I've recently noticed a return to curvy silhouettes, the kind popular in the era of Marilyn Monroe and Lana Turner, when a little va va voom was all the rage. In particular, our seats are taking on a rounder, softer shape. I'm not talking overstuffed and oversized. On the contrary, these sofas and chairs are trim and tailored, recalling mid-20th century tastes.
Hallmarks include button tufting and simple tapered wood legs, which give even larger pieces a light, leggy look. Chelsea Textiles recently expanded its mid-century furniture collection to include this three-seat sofa, upholstered in vintage-esque pale green.
Cheeky Brit firm Deadgood added the more streamlined Loved Up Double (left) to its catalogue this year, which has a high back and deep wings that cocoon whoever is lucky enough to recline in its embrace. Its signature love button detailing also shakes up the usual linear pattern of tufting and is sweetly playful. And trendsetting Anthropologie nails the look with its shapely Soren Chair (right), which is handcrafted in the U.S. and comes in orange and yellow, as well as laid-back beige.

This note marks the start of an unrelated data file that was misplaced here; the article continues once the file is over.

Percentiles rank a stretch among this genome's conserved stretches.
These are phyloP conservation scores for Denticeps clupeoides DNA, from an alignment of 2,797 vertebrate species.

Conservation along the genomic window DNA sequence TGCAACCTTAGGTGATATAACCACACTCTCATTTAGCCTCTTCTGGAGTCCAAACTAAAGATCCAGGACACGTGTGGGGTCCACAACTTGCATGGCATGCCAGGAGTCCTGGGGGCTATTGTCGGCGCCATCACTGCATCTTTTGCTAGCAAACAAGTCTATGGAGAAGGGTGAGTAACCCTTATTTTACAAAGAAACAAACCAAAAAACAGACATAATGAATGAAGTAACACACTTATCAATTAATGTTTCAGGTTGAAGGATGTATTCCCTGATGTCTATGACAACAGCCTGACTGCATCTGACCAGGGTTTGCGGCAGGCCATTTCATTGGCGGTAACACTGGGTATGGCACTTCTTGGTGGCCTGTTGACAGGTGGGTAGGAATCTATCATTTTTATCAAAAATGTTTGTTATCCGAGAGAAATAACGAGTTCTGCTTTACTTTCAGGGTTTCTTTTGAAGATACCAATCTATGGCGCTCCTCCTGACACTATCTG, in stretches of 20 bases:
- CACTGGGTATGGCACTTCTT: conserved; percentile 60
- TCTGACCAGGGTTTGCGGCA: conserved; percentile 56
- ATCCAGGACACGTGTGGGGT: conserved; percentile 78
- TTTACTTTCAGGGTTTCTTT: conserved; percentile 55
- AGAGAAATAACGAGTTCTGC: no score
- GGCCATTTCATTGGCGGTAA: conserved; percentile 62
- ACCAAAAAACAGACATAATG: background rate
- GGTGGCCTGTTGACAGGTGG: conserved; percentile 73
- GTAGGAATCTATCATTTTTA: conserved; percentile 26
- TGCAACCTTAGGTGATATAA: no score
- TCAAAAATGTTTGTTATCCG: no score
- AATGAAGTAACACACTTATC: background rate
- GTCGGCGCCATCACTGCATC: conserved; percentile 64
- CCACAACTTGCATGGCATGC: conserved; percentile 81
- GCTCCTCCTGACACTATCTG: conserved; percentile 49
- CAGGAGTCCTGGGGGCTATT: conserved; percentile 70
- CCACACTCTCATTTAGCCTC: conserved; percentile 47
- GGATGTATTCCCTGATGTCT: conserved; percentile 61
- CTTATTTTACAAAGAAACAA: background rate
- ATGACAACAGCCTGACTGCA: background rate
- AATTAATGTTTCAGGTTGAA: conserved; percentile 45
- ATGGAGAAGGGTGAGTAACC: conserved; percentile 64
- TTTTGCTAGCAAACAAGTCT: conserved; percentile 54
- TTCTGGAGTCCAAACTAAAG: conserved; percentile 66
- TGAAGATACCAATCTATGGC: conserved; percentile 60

A few blog posts back, I wrote about today's growing fan base for modern furniture by Danish architect Finn Juhl. His cosy Poet Sofa, first introduced in 1941, checks all the boxes for mid-century chic without looking one bit dated — a nifty trick.
Smallpond's DA6 settee by Earnest Race for Race Furniture gives the Poet Sofa a run for most authentic reproduction. It originally debuted in Britain in 1946 as part of a series of easy chairs and settees for the modern home, and offered a radical alternative to the bulky style of traditional armchairs. Today, its mandate is much the same.
For more mid-century pieces, see our Iconic Furniture From A-Z photo gallery.
1. Sofa Three Seat with Buttons, Chelsea Textiles
2a. Loved Up Double, Deadgood
2b. Soren Chair, Anthropologie
3. Poet Sofa, Design Within Reach
4. DA6 by Earnest Race for Race Furniture, Smallpond